Just when 17-year-old Cullen Witter thinks he understands everything about his small and painfully dull Arkansas town, it all disappears. Tinged with melancholy and regret, comedy and absurdity, this novel finds wonder in the ordinary and emerges as ultimately hopeful.
When I started seeing rave reviews of Where Things Come Back from my fellow book bloggers I knew that this was a book I had to read. Everything about it sounds like a book I would adore. I love smart, quirky books with male narratives. Unfortunately, something kept me from absolutely loving this book.
There were several things I really enjoyed. I liked Cullen. His insights were entertaining and I really liked his odd daydreams of zombies and such. Gabriel, Lucas and all of the secondary characters were really well done. I actually liked everyone–usually characters are what hold me back from loving a book. I loved the southern small town aspect of the book. Being from an extremely small southern town myself that was easy to relate to. The author captured that well.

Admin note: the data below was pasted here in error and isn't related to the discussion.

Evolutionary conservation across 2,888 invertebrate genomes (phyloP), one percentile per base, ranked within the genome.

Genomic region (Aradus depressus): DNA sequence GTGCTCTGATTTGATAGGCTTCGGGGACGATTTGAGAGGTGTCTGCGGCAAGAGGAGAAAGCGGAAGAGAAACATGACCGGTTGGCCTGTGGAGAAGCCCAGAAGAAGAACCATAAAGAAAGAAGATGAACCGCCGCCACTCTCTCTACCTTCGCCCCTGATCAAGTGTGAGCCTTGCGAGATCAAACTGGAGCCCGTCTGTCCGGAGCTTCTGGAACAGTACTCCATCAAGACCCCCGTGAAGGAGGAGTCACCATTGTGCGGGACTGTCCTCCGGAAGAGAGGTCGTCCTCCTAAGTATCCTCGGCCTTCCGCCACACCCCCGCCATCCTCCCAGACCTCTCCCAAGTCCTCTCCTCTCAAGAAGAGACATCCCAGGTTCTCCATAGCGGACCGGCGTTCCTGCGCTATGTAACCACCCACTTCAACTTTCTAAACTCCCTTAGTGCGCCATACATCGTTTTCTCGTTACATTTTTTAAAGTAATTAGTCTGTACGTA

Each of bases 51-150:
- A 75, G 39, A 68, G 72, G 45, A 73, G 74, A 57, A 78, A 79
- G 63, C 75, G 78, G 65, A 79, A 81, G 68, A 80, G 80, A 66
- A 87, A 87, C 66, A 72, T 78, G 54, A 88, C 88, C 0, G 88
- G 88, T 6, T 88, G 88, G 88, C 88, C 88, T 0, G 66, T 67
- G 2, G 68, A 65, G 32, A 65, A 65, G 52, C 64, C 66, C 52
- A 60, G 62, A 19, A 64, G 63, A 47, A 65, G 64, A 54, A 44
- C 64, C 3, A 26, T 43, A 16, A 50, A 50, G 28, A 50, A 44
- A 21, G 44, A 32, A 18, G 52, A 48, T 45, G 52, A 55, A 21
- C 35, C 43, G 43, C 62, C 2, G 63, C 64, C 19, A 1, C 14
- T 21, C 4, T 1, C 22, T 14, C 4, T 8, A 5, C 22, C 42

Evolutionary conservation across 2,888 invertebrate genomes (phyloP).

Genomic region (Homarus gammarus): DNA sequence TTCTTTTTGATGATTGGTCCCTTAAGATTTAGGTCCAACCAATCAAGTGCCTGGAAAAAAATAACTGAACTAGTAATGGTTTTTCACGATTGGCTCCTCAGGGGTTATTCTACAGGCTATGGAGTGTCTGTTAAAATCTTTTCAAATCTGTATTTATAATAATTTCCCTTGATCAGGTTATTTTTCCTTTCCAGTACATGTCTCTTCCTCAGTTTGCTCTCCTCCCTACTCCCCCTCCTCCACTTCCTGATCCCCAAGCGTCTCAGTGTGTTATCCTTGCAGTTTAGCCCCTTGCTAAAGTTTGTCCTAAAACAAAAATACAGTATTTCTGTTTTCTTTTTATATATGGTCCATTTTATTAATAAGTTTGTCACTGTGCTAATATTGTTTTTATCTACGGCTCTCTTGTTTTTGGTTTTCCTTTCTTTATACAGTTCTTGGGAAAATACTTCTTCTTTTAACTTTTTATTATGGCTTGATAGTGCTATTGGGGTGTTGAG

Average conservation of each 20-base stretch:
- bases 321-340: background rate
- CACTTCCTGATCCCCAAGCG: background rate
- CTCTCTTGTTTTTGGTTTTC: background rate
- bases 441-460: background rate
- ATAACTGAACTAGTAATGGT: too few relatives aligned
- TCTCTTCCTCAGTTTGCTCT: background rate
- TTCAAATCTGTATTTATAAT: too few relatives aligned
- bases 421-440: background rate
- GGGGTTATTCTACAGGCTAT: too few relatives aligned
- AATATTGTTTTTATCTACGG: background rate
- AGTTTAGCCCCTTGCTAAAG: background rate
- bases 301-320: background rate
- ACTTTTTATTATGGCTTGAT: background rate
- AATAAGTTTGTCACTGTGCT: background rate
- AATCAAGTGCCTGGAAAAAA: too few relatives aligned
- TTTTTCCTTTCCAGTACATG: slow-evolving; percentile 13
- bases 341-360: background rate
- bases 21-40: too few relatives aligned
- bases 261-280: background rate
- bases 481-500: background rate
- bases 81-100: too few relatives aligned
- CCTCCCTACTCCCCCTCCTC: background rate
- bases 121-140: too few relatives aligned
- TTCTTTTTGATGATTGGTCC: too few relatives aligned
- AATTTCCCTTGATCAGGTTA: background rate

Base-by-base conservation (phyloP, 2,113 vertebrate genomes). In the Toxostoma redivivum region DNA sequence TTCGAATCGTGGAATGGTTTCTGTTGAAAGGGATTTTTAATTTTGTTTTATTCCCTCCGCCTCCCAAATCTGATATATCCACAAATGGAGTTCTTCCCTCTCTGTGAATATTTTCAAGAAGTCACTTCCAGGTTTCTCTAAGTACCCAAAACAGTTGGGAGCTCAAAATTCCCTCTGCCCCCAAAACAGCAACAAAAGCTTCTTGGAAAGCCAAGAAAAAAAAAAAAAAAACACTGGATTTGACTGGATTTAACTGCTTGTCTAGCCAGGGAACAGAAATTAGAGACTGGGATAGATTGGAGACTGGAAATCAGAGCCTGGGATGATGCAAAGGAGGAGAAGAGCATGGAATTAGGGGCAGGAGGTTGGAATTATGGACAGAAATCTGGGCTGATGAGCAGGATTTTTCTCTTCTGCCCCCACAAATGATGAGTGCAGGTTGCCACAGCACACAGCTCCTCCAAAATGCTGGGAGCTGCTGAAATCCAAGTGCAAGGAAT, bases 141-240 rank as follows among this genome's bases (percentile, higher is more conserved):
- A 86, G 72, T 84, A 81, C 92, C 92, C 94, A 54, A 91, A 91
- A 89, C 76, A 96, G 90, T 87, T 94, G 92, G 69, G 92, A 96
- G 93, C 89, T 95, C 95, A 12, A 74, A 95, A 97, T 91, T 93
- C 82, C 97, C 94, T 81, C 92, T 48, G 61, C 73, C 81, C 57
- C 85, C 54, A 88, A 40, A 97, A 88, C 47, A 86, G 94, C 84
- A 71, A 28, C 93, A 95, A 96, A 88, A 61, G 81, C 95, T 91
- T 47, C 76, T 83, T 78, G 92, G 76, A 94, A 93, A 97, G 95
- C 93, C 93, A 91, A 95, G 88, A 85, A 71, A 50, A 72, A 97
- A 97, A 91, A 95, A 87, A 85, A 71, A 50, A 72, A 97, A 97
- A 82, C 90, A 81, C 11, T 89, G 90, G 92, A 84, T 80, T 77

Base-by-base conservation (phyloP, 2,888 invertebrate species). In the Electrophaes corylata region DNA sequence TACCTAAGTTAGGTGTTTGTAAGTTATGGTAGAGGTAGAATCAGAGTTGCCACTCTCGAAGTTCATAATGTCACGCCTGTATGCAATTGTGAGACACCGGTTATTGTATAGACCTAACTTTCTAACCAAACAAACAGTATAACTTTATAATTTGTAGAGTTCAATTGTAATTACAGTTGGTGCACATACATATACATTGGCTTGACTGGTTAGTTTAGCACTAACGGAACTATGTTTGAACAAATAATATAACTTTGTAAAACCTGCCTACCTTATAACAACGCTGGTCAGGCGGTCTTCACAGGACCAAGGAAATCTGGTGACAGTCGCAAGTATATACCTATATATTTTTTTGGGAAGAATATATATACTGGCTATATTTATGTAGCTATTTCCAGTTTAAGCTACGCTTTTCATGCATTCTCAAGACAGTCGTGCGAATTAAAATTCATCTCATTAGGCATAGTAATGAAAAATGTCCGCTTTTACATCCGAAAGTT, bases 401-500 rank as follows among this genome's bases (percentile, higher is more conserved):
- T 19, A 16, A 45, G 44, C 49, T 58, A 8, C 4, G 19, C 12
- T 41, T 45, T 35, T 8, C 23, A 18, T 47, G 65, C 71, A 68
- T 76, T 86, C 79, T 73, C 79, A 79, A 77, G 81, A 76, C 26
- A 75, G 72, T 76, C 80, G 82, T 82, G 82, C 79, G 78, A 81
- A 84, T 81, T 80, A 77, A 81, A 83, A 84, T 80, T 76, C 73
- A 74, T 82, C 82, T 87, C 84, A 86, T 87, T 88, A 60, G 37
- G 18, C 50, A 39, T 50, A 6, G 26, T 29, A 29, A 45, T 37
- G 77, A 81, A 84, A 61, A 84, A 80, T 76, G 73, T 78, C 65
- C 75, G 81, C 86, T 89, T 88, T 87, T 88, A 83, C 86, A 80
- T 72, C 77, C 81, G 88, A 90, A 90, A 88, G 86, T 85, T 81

What I didn’t like was the pacing. This book is just a little over 200 pages. You would think that would be a super quick read. It wasn’t for me. Not much happens…which is kind of the point, I know, but I was the tiniest bit bored. There’s a lot of thinking in this book and not a lot of doing. It was just a little tiresome for me. I loved, loved, loved how everything came together in the end. I thought John Corey Whaley’s writing was great. I’m looking forward to reading more from him in the future, but Where Things Come Back just wasn’t for me.